Summits on Dhaulagiri and Cho Oyu, Alpine Style on Makalu

Nepal’s mountains are experiencing the longest spell of good weather that anyone can remember, and commercial teams are taking full advantage. Today, the rope fixers and a large number of clients and guides summited Dhaulagiri.

In Tibet, international expeditions have likewise summited Cho Oyu. Meanwhile, a Russian team is about to attempt the difficult south side.

On Makalu, four young climbers from Australia and New Zealand must feel like they’ve traveled back in time. They have the 8,481m Great Black all to themselves — no ropes, no oxygen, no company.


Members of this quiet Makalu team are Matthew Scholes and Matthew Clark from Australia, and Alastair McDowell and Hamish Fleming of New Zealand.

the team pose in front of Nepal's DoT with a banner featuring the expedition.

The Australia-New Zealand team before leaving for Makalu. Photo: Makalu Adventure


Scholes showed his ability last year as part of a team that did the first repetition of the amazing Tasker-Boardman route on Changabang. ExplorersWeb considered their climb one of the best expeditions of 2022.

McDowell and Fleming climb mainly at home in New Zealand. The pair also starred in the film Enchainment, where they climbed all their country’s 3,000m peaks in one push, traveling self-propelled between them. (The film is online here).

On Makalu, they are climbing the normal route, but self-sufficiently: no sherpas, no ropes (unless they decide to use some old ones), no trail, and no bottled oxygen. According to team outfitter Makalu Adventure, they have reached Camp 2.


Dhaulagiri’s summits have come right after most clients — many already acclimatized from Manaslu or other peaks — flew into Base Camp. The rope-fixing team reached the summit today, with all the expeditions on the mountain close behind. Seven Summit Treks, 8K Expedition, and EliteExped all reportedly summited. Nirmal Purja and Moeses Fiamoncini reportedly summited no-O2.

Dhaulagiri covered in snow, on a sunny day.

Dhaulagiri. Photo: Seven Summit Treks


The Russian expedition led by Roman Abildaev trekked rather than flew to Base Camp. They did a first acclimatization trip to 6,050m today and will spend the night there. They will climb the normal route but without high-altitude sherpas or O2.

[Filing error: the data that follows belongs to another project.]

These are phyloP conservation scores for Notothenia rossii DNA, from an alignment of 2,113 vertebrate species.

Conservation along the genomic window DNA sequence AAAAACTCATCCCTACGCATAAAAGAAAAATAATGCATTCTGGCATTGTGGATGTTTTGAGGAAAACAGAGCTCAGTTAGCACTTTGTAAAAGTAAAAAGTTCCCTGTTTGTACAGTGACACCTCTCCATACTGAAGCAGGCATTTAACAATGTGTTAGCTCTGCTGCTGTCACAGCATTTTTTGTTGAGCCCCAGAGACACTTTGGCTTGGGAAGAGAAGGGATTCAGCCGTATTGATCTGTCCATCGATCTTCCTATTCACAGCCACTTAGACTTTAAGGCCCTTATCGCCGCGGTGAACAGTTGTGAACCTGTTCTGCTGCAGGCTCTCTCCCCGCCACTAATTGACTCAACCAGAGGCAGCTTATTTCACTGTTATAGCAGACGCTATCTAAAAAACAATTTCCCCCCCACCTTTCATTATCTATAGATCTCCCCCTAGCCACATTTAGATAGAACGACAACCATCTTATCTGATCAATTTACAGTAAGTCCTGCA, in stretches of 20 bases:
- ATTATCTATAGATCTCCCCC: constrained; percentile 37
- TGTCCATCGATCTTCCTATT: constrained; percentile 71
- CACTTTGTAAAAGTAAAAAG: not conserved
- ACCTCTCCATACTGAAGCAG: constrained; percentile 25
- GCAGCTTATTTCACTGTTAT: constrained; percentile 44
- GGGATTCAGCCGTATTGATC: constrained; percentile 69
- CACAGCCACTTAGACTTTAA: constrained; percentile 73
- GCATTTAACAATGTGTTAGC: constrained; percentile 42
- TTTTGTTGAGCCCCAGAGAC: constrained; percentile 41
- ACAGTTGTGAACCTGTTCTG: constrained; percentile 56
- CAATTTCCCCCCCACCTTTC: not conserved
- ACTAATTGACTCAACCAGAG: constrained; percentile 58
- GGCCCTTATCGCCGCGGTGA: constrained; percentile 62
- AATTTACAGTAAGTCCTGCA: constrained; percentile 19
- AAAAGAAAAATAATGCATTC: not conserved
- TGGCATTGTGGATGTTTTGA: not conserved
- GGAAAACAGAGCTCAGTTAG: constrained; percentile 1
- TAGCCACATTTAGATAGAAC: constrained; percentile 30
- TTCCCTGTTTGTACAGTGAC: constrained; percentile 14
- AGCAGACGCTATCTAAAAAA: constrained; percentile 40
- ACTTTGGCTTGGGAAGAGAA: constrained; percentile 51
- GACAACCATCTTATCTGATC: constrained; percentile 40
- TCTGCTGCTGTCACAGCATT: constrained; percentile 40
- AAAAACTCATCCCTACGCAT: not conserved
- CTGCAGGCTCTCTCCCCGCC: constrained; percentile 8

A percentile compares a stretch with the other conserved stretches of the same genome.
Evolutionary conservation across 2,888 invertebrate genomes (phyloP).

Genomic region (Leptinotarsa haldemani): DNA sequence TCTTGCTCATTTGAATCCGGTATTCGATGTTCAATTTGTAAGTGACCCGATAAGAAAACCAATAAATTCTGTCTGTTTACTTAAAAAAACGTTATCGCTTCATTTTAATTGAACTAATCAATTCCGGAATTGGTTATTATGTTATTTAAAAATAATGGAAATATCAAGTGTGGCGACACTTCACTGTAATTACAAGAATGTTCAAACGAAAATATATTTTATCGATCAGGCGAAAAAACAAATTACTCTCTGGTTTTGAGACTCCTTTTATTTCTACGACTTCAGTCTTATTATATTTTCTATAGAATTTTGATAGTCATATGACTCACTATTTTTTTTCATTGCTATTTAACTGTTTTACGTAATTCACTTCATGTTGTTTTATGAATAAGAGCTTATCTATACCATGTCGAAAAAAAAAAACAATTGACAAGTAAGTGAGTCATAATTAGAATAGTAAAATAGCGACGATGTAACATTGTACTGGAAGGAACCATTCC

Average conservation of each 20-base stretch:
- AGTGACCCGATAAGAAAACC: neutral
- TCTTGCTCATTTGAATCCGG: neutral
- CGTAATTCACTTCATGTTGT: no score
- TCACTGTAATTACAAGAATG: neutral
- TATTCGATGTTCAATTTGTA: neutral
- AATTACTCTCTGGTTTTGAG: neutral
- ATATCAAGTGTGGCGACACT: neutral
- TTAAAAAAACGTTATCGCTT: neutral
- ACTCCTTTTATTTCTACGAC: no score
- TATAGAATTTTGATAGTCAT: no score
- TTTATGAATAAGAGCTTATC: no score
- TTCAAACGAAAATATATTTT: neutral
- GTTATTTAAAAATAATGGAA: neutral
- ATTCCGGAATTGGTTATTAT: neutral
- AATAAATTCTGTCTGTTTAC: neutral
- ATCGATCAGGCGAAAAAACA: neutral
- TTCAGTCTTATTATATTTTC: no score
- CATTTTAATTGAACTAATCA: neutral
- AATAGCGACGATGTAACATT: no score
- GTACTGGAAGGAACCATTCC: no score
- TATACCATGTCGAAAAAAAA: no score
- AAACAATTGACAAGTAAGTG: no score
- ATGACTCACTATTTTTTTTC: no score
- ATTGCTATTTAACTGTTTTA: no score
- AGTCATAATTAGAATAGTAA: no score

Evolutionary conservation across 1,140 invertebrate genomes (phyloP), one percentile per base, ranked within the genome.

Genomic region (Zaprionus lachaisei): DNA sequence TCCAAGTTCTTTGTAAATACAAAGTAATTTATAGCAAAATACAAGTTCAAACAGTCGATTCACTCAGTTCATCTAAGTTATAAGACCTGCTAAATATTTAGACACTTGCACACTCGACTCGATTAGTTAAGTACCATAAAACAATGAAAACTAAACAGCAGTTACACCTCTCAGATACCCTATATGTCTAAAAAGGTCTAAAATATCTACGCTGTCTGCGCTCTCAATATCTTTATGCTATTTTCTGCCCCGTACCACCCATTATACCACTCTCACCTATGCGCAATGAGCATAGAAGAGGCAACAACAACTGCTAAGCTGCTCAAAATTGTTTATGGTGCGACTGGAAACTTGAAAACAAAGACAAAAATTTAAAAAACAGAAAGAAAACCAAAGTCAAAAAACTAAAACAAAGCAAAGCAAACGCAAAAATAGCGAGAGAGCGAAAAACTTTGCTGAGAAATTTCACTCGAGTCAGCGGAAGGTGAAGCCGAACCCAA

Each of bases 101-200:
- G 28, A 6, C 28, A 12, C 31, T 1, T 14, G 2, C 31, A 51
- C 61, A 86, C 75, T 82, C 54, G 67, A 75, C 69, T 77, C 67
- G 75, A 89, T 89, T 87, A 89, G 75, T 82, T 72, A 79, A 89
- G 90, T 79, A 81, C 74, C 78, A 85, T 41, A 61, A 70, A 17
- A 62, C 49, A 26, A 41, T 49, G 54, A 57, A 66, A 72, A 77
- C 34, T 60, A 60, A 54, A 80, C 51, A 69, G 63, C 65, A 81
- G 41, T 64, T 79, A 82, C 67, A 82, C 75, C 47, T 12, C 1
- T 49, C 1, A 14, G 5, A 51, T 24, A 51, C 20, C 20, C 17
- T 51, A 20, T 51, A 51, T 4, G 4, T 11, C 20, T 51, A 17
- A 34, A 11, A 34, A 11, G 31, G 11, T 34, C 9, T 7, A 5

The Russians reported cloudy weather. Western Nepal, including Dhaulagiri, is more affected by the retreating monsoon than elsewhere in the country.

Tracker showing the climber's location on a map of Dhulagii area.

The tracker shows the location of Roman Abildaev and the Russians on Dhaulagiri today. Shared by RussianClimb


Cho Oyu

Cho Oyu has two faces, and not only in a geographical sense. While information from Tibet is scarce, Climbalaya Expedition has reported the first summits today on the normal route. Today’s pictures show that the weather on the north side of Cho Oyu is as good as on Nepal’s peaks.

Yellow tents on rocky ground and Cho Oyu in background behind.

Cho Oyu Base Camp, Tibet. Photo: Climbalaya


“Today at 12:25 pm, Kiran Baniya and Kami Rita Sherpa from Climbalaya and three guides from Tibet Himalaya Expeditions stood on the summit to make way for the rest of the climbers to follow,” the company wrote on social media. [Note: The Kami Rita who summited Cho Oyu is not the same record-breaking Kami Rita who summited Manaslu, his 42nd 8,000m peak, two days ago.]

A second Russian team, led by Andrei Vasiliev, aims for the extremely difficult SSW Ridge on the southern, Nepalese side of the mountain. They have just reached Gokyo after trekking from Lukla, the Russian Alpine Federation announced.


So far, we have seen no posts from climbers in Tibet, where internet connections are extremely expensive. Yet Italian Mario Vielmo keeps in touch with his home team over InReach. He told his family that he is in Advanced Base Camp, with only four other clients and five sherpas on the mountain.

the climbers pose in front of a big building marking the border.

Sebastiano Valentini and Mario Vielmo on the Tibetan side of the border last week. Photo: S. Valentini/Instagram


They will have more company after the climbers planning to do both Tibetan peaks finish with Cho Oyu.


On Manaslu, camps are being dismantled. Only Asian Trekking has a last-minute group attempting to summit tonight, but they will be done by the end of the weekend.

“We are the very last team,” expedition leader Dawa Steven Sherpa told ExplorersWeb.

Although he grew up in the Khumbu and has led dozens of expeditions, Dawa Steven had never seen a season with weather as good as this for so long. “Neither I nor anyone else has seen something like this.”

a big full moon lightens up the sky, as a few tents shine on the ground in darkness.

Manaslu today under the full moon, with only a few tents still occupied. Photo: Dawa Steven Sherpa/Asian Trekking


The long spell of summer weather is about to end, according to forecasts. Conditions are expected to worsen by October 1.

Angela Benavides

Angela Benavides graduated university in journalism and specializes in high-altitude mountaineering and expedition news. She has been writing about climbing and mountaineering, adventure and outdoor sports for 20+ years.

Prior to that, Angela Benavides spent time at/worked at a number of local and international media. She is also experienced in outdoor-sport consultancy for sponsoring corporations, press manager and communication executive, and a published author.